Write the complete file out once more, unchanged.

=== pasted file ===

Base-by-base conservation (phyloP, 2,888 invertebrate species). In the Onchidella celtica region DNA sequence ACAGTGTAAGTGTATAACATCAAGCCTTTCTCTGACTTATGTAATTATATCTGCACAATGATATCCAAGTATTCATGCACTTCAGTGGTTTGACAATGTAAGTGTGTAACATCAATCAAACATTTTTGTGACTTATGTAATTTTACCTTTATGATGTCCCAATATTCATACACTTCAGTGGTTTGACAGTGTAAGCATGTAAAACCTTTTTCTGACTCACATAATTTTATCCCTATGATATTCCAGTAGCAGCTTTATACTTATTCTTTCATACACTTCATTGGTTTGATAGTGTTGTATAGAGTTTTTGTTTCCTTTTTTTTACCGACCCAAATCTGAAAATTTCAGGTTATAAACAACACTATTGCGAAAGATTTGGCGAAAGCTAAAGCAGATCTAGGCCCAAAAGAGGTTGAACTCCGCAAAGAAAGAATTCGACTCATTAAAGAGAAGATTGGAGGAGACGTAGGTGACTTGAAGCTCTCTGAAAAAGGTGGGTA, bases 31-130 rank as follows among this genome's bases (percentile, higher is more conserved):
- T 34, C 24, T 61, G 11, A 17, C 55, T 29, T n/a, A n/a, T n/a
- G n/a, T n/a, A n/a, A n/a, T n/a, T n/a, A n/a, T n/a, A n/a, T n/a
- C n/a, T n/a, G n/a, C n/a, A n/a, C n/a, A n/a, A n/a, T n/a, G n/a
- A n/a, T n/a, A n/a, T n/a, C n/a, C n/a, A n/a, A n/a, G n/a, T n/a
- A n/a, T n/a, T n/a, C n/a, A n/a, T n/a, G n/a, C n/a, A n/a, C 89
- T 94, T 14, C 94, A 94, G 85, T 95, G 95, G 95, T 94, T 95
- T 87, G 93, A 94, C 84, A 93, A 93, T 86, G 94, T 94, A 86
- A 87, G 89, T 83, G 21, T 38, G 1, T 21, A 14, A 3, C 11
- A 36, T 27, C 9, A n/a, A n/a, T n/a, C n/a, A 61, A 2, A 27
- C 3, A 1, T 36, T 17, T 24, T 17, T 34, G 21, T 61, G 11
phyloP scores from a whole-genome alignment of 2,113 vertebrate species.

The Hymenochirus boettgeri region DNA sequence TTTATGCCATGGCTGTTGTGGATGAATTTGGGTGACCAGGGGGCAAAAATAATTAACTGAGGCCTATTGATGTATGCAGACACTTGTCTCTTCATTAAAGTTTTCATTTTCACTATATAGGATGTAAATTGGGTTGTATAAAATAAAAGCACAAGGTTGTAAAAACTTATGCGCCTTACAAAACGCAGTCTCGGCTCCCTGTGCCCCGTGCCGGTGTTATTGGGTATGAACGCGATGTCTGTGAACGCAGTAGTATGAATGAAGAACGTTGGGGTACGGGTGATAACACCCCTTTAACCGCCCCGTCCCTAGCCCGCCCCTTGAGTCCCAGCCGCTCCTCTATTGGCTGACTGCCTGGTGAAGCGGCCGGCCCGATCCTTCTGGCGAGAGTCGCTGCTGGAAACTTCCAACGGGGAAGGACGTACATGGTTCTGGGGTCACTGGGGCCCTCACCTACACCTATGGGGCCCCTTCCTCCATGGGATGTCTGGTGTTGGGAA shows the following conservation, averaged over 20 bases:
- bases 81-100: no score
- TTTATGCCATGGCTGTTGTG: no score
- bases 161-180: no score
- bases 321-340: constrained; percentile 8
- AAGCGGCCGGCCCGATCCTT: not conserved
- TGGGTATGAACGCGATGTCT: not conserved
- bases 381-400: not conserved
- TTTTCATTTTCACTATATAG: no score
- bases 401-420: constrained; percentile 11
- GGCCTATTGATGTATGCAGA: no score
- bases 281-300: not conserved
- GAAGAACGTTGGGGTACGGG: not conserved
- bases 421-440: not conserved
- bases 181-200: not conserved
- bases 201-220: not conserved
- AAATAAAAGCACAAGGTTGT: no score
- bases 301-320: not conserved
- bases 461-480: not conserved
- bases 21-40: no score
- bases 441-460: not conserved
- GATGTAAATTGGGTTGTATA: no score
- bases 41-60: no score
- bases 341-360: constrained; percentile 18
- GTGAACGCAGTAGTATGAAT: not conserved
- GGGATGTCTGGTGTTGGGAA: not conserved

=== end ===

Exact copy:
Base-by-base conservation (phyloP, 2,888 invertebrate species). In the Onchidella celtica region DNA sequence ACAGTGTAAGTGTATAACATCAAGCCTTTCTCTGACTTATGTAATTATATCTGCACAATGATATCCAAGTATTCATGCACTTCAGTGGTTTGACAATGTAAGTGTGTAACATCAATCAAACATTTTTGTGACTTATGTAATTTTACCTTTATGATGTCCCAATATTCATACACTTCAGTGGTTTGACAGTGTAAGCATGTAAAACCTTTTTCTGACTCACATAATTTTATCCCTATGATATTCCAGTAGCAGCTTTATACTTATTCTTTCATACACTTCATTGGTTTGATAGTGTTGTATAGAGTTTTTGTTTCCTTTTTTTTACCGACCCAAATCTGAAAATTTCAGGTTATAAACAACACTATTGCGAAAGATTTGGCGAAAGCTAAAGCAGATCTAGGCCCAAAAGAGGTTGAACTCCGCAAAGAAAGAATTCGACTCATTAAAGAGAAGATTGGAGGAGACGTAGGTGACTTGAAGCTCTCTGAAAAAGGTGGGTA, bases 31-130 rank as follows among this genome's bases (percentile, higher is more conserved):
- T 34, C 24, T 61, G 11, A 17, C 55, T 29, T n/a, A n/a, T n/a
- G n/a, T n/a, A n/a, A n/a, T n/a, T n/a, A n/a, T n/a, A n/a, T n/a
- C n/a, T n/a, G n/a, C n/a, A n/a, C n/a, A n/a, A n/a, T n/a, G n/a
- A n/a, T n/a, A n/a, T n/a, C n/a, C n/a, A n/a, A n/a, G n/a, T n/a
- A n/a, T n/a, T n/a, C n/a, A n/a, T n/a, G n/a, C n/a, A n/a, C 89
- T 94, T 14, C 94, A 94, G 85, T 95, G 95, G 95, T 94, T 95
- T 87, G 93, A 94, C 84, A 93, A 93, T 86, G 94, T 94, A 86
- A 87, G 89, T 83, G 21, T 38, G 1, T 21, A 14, A 3, C 11
- A 36, T 27, C 9, A n/a, A n/a, T n/a, C n/a, A 61, A 2, A 27
- C 3, A 1, T 36, T 17, T 24, T 17, T 34, G 21, T 61, G 11
phyloP scores from a whole-genome alignment of 2,113 vertebrate species.

The Hymenochirus boettgeri region DNA sequence TTTATGCCATGGCTGTTGTGGATGAATTTGGGTGACCAGGGGGCAAAAATAATTAACTGAGGCCTATTGATGTATGCAGACACTTGTCTCTTCATTAAAGTTTTCATTTTCACTATATAGGATGTAAATTGGGTTGTATAAAATAAAAGCACAAGGTTGTAAAAACTTATGCGCCTTACAAAACGCAGTCTCGGCTCCCTGTGCCCCGTGCCGGTGTTATTGGGTATGAACGCGATGTCTGTGAACGCAGTAGTATGAATGAAGAACGTTGGGGTACGGGTGATAACACCCCTTTAACCGCCCCGTCCCTAGCCCGCCCCTTGAGTCCCAGCCGCTCCTCTATTGGCTGACTGCCTGGTGAAGCGGCCGGCCCGATCCTTCTGGCGAGAGTCGCTGCTGGAAACTTCCAACGGGGAAGGACGTACATGGTTCTGGGGTCACTGGGGCCCTCACCTACACCTATGGGGCCCCTTCCTCCATGGGATGTCTGGTGTTGGGAA shows the following conservation, averaged over 20 bases:
- bases 81-100: no score
- TTTATGCCATGGCTGTTGTG: no score
- bases 161-180: no score
- bases 321-340: constrained; percentile 8
- AAGCGGCCGGCCCGATCCTT: not conserved
- TGGGTATGAACGCGATGTCT: not conserved
- bases 381-400: not conserved
- TTTTCATTTTCACTATATAG: no score
- bases 401-420: constrained; percentile 11
- GGCCTATTGATGTATGCAGA: no score
- bases 281-300: not conserved
- GAAGAACGTTGGGGTACGGG: not conserved
- bases 421-440: not conserved
- bases 181-200: not conserved
- bases 201-220: not conserved
- AAATAAAAGCACAAGGTTGT: no score
- bases 301-320: not conserved
- bases 461-480: not conserved
- bases 21-40: no score
- bases 441-460: not conserved
- GATGTAAATTGGGTTGTATA: no score
- bases 41-60: no score
- bases 341-360: constrained; percentile 18
- GTGAACGCAGTAGTATGAAT: not conserved
- GGGATGTCTGGTGTTGGGAA: not conserved